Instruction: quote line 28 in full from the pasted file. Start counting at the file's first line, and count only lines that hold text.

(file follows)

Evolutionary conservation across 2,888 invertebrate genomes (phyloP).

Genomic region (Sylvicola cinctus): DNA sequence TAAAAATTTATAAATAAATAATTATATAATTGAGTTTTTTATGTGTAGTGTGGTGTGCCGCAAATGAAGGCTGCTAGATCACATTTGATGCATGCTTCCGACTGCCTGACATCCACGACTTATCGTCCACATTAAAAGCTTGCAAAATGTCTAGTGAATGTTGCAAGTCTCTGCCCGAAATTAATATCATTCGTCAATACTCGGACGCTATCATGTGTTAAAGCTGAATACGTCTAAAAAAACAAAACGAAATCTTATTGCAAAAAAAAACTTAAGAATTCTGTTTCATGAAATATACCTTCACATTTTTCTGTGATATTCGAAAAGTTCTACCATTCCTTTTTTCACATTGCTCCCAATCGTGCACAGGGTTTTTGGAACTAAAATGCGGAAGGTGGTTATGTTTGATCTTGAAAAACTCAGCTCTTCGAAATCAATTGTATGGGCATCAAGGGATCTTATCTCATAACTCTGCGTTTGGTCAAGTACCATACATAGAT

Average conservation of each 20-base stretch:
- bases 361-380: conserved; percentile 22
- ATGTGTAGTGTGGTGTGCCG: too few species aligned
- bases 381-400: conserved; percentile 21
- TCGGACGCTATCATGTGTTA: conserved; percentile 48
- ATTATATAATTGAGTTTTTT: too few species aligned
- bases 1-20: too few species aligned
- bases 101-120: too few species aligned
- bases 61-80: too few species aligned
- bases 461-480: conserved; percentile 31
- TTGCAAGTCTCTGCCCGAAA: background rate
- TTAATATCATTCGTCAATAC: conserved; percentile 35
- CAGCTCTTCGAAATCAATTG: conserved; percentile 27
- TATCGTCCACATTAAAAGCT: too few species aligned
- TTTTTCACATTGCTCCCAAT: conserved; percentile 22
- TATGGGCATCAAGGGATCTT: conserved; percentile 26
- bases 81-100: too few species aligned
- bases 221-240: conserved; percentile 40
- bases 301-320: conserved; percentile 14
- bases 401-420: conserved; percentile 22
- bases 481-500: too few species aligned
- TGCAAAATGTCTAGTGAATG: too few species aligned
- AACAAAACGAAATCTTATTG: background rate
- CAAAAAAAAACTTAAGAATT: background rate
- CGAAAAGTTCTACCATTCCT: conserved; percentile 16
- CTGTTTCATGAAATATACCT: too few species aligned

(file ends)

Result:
- CTGTTTCATGAAATATACCT: too few species aligned